Baseline characteristics, hospital management, and in-hospital outcomes for patients with NSTEACS were compared according to the initial management strategy. Comparisons were made between CR and MM or across the 3 MM subgroups using chi-square tests. In a second step, we investigated the independent predictors of selection for angiography or MM. We used univariate logistic regression models to assess any association between angiography or MM and individual covariates. To identify the strongest independent predictors, we used multivariable logistic regression. We forced the inclusion of geographical region (Northern Europe, Eastern Europe, Southern Europe, and Latin America) and type of hospital (regional, nonuniversity general, university general, and private) into the model. Additionally, we fitted a random-effect at the hospital level to account for within-hospital clustering of events. We used a forward stepwise variable selection with a P-value cut-off of .05 to select a final model. Finally, the impact of MM on 2-year outcomes was studied. Comparisons of clinical outcome rates (mortality, cardiovascular events, and bleeding events) during follow-up between the management groups were done by fitting a Cox proportional hazards model for time to death or time to first event, censored at 2 years postdischarge. In our minimally adjusted Cox models, we adjusted for age, sex, geographical region, type of hospital (as described above), and a random-effect (shared frailty) term at the hospital level. In our fully adjusted models, we additionally adjusted risk factors associated with 1-year mortality identified from our previous publication.18

RESULTSManagement Strategies for Patients With Non—ST-segment Elevation Acute Coronary Syndrome

A total of 5625 NSTEACS patients were enrolled at hospital discharge. Data on in-hospital management strategies were available for all except 34 (0.7%) of these. Of the remaining 5591 patients, 4405 (78.8%) underwent CAG (Figure 1). Of these, 3954 patients (70.7%) had CAD, and 3285 (58.8%) underwent CR in hospital. Therefore, a total of 2306 patients (41.2%) were medically managed. Most MM patients (51.4%, n = 1186) did not undergo CAG during hospitalization (21.2% of total population), 451 (19.6% of MM, 8.1% of total population) lacked significant CAD, and 669 (29.0% of MM, 12.0% of total population) had significant CAD, but CR was not attempted (Figure 1).

Figure 1.

Distribution of EPICOR NSTEACS patients according to initial revascularization strategy and clinical pathways leading to medical management. CABG, coronary artery bypass graft; CAD, coronary artery disease; CAG, coronary angiography; NSTEACS, non—ST-segment elevation acute coronary syndrome; PCI, percutaneous coronary intervention.

(0.15MB).

Patients who received MM were older and less likely to present with non—ST-segment elevation myocardial infarction, but more often had prior cardiovascular disease, comorbidities, and cardiovascular medications (Table 1). They also had more severe cardiac disease (Table 1). When characteristics were compared across the 3 predefined subgroups of MM patients, significant differences were found again, with a gradient from younger age and lower comorbidity and cardiovascular burden among CAG+ CAD– patients to older and sicker patients among CAG– patients. Significant regional differences were found in the rate of MM (data not shown).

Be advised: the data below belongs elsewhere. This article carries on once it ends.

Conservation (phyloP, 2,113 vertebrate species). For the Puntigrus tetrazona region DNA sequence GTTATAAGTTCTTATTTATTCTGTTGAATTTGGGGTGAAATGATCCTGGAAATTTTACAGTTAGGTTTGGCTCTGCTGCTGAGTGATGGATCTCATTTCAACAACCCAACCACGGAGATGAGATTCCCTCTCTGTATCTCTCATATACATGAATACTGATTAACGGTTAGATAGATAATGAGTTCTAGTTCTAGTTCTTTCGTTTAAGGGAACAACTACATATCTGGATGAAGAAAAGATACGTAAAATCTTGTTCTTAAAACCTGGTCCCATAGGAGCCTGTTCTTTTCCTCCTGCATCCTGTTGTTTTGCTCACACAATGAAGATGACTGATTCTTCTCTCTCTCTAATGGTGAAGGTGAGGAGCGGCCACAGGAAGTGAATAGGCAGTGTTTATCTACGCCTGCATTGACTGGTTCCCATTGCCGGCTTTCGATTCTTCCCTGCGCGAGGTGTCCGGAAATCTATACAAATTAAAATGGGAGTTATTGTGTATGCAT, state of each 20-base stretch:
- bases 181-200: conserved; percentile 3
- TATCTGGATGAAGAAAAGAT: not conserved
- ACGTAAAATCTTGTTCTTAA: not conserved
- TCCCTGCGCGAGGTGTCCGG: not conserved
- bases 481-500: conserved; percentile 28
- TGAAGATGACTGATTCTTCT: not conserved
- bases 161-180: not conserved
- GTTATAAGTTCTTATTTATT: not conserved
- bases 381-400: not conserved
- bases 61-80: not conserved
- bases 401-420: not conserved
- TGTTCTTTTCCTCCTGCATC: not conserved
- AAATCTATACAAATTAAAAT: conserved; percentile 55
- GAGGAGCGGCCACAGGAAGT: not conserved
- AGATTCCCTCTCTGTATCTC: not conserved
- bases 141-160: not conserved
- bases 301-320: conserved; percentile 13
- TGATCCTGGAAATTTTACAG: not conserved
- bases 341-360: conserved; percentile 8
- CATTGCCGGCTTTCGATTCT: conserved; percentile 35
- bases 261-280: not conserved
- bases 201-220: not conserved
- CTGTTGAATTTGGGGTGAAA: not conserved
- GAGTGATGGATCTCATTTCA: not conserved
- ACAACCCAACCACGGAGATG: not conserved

Table 1.

Baseline Characteristics of Non—ST-segment Elevation Acute Coronary Syndrome Patients by Management Strategy

  CR
n = 3285 (58.8%) 
MM
n = 2306 (41.2%) 
P (CR vs MM)  MMP 
        CAG– n = 1186 (21.2%)  CAG+ CAD+ n = 669 (12.0%)  CAG+ CAD– n = 451 (8.1%)   
Diagnosis
NSTEMI (n = 5591)  2491 (75.8%)  1482 (64.3%)  <.0001  725 (61.1%)  454 (67.9%)  303 (67.2%)  .0051 
Unstable angina (n = 5591)  794 (24.2%)  824 (35.7%)  <.0001  461 (38.9%)  215 (32.1%)  148 (32.8%)  .0051 
Basic characteristics
Age > 75 y (n = 5591)  559 (17.0%)  553 (24.0%)  <.0001  346 (29.2%)  139 (20.8%)  68 (15.1%)  <.0001 
Male sex (n = 5591)  2513 (76.5%)  1463 (63.4%)  <.0001  750 (63.2%)  484 (72.3%)  229 (50.8%)  <.0001 
CV risk factors
Hypertension (n = 5525)  2084 (64.3%)  1603 (70.2%)  <.0001  874 (74.3%)  466 (70.4%)  263 (59.1%)  <.0001 
Hypercholesterolemia (n = 5373)  1716 (54.2%)  1228 (55.6%)  .311  617 (55.0%)  399 (61.8%)  212 (48.1%)  <.0001 
Diabetes mellitus (n = 5526)  800 (24.7%)  705 (30.9%)  <.0001  412 (35.2%)  213 (32.1%)  80 (17.9%)  <.0001 
Current smoking (n = 5198)  996 (32.5%)  851 (39.9%)  <.0001  451 (41.2%)  221 (35.6%)  179 (43.0%)  .0263 
Glucose > 160 mg/dL (n = 4856)  548 (19.4%)  475 (23.4%)  .0007  294 (26.8%)  136 (23.4%)  45 (12.7%)  <.0001 
Hemoglobin < 13 mg/dL (n = 5217)  656 (21.4%)  668 (31.1%)  <.0001  401 (35.5%)  174 (28.3%)  93 (23.0%)  <.0001 
Previous CVD
Prior CVD (n = 5547)  1372 (42.1%)  1288 (56.3%)  <.0001  695 (58.8%)  399 (60.4%)  194 (43.4%)  <.0001 
Prior MI (n = 5510)  730 (22.5%)  728 (32.1%)  <.0001  428 (36.5%)  213 (32.6%)  87 (19.6%)  <.0001 
Prior PCI (n = 5511)  710 (21.9%)  452 (19.9%)  .081  195 (16.7%)  165 (25.2%)  92 (20.7%)  <.0001 
Prior CABG (n = 5544)  267 (8.2%)  264 (11.5%)  <.0001  130 (11.0%)  120 (18.2%)  14 (3.1%)  <.0001 
Heart failure (n = 5514)  158 (4.9%)  259 (11.4%)  <.0001  188 (16.1%)  46 (7.0%)  2 (5.6%)  <.0001